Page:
On the eve of President Donald Trump’s impeachment trial, the Senate leader proposed a compressed calendar for opening statements, White House lawyers argued for a swift acquittal and the Capitol braced for the contentious proceedings to unfold. Voting the proposal will be one of the first orders of business when senators convene Tuesday.
Trump was impeached last month on charges of abuse of power by withholding U.S. military aid to Ukraine as he pressed the country to announce an investigation into Democratic rival Joe Biden, and obstruction of Congress by refusing to comply with the House investigation.
Senate Majority Leader Mitch McConnell on Monday put forth a condensed, calendar for each side to give opening statements. It would allow both House mangers — the prosecution — and White House lawyers — the defense — 24 hours each over two days to present opening arguments. That means unless either side gives up any of its time, the first four days of the trial could last 12 hours each. The trial is scheduled to take place during the Senate’s afternoon session starting at 1 p.m. each day., so the first week of the trial could last until 1 a.m. this Wednesday – Saturday.
Senators would then be allowed up to 16 hours for questions to the prosecution and defense, followed by four hours of debate, according to the Associated Press.
After that, then there could be a vote on allowing new witnesses. A handful of Republicans have said they want to consider witness testimony and documents that weren’t part of the House investigation.
After all arguments and witnesses are heard, there will be deliberations followed by a vote on each article of impeachment. Sixty-seven of the 100 senators must vote in favor to convict.
If more witnesses are approved, the trial could go well into February. But with Senate rules requiring the trial to run six days a week, it’s conceivable that a trial with no witnesses could be finished in less than two weeks.
A speedy trial would appease Trump, based on what Sen. Lindsey Graham, R-SC, said to Fox News on Sunday. He said Trump wants the trial finished before the State Of The Union on Feb. 4.
“We are gratified that the draft resolution protects the President’s rights to a fair trial, and look forward to presenting a vigorous defense on the facts and the process as quickly as possible, and seeking an acquittal as swiftly as possible,” said White House Legislative Affairs Director Eric Ueland.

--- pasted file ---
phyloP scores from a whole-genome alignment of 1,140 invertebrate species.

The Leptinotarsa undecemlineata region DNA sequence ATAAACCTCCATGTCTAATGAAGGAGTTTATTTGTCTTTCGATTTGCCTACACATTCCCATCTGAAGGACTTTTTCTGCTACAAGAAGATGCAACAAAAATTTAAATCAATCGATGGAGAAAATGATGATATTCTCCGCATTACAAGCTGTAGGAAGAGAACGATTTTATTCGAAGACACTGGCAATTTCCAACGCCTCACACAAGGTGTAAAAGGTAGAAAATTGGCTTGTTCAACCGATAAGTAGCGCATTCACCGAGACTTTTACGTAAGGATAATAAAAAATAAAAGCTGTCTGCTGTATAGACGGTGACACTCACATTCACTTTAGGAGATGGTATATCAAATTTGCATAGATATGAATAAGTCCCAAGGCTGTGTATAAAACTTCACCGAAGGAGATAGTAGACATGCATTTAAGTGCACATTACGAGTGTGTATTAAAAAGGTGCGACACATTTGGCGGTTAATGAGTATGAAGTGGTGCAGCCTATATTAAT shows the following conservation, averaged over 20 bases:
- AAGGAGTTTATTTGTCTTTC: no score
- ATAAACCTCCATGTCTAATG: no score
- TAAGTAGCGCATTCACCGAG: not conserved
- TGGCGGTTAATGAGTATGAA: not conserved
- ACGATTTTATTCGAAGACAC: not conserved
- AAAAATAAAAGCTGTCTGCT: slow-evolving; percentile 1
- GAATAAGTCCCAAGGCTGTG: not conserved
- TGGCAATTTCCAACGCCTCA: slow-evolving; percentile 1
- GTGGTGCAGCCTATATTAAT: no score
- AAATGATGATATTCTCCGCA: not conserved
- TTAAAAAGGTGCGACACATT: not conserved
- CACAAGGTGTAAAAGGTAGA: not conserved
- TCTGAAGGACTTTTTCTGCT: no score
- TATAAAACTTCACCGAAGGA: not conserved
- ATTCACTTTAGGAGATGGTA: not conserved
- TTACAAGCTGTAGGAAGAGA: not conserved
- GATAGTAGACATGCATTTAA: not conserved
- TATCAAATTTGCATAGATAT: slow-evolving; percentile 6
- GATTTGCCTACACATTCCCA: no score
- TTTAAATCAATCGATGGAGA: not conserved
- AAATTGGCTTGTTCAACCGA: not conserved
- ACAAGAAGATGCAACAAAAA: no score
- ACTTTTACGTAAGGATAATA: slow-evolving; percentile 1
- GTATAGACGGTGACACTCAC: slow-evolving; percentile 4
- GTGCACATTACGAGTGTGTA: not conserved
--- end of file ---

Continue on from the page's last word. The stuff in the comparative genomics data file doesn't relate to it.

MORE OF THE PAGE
It’s not clear if McConnell wrote the proposed rules independently or in coordination with White House counsel. He suggested last month that he would be working with Trump’s team in preparing for the trial.
“Everything I do during this, I am coordinating with White House counsel. There will be no difference between the president’s position and our position,” McConnell told Fox News’ Sean Hannity last month, adding that there was no chance Trump would be removed from office.
Senate Democratic leader Chuck Schumer called the proposed rules package “a national disgrace” and a “cover-up.”
“It’s clear Sen. McConnell is hell-bent on making it much more difficult to get witnesses and documents and intent on rushing the trial through,” Schumer said. He vowed to propose votes Tuesday to try to amend the rules package.
House Democrats in their initial court filing over the weekend called Trump’s conduct the “worst nightmare” of the framers of the Constitution. The White House responded, saying the charges against Trump are not impeachable offenses.
With Republicans holding the majority in the Senate and needing only 51 votes to pass, the rules are likely to be approved. Unlike normal Senate proceedings, Vice President Mike Pence will not be involved should there be a tie in the trial. In the case of a 50-50 vote, the tie will be broken by Supreme Court Chief Justice John Roberts, who is presiding over the trial.
That might also appease four senators who serve as jurors — Sens. Bernie Sanders, Elizabeth Warren, Amy Klobuchar and Michael Bennet — because they are running for president and will be forced off the campaign trail just as the primary elections are getting underway. The Iowa caucuses will be held Feb. 3.
Author: TEGNA, ZEKE MILLER (ERIC TUCKER and LISA MASCARO Associated Press)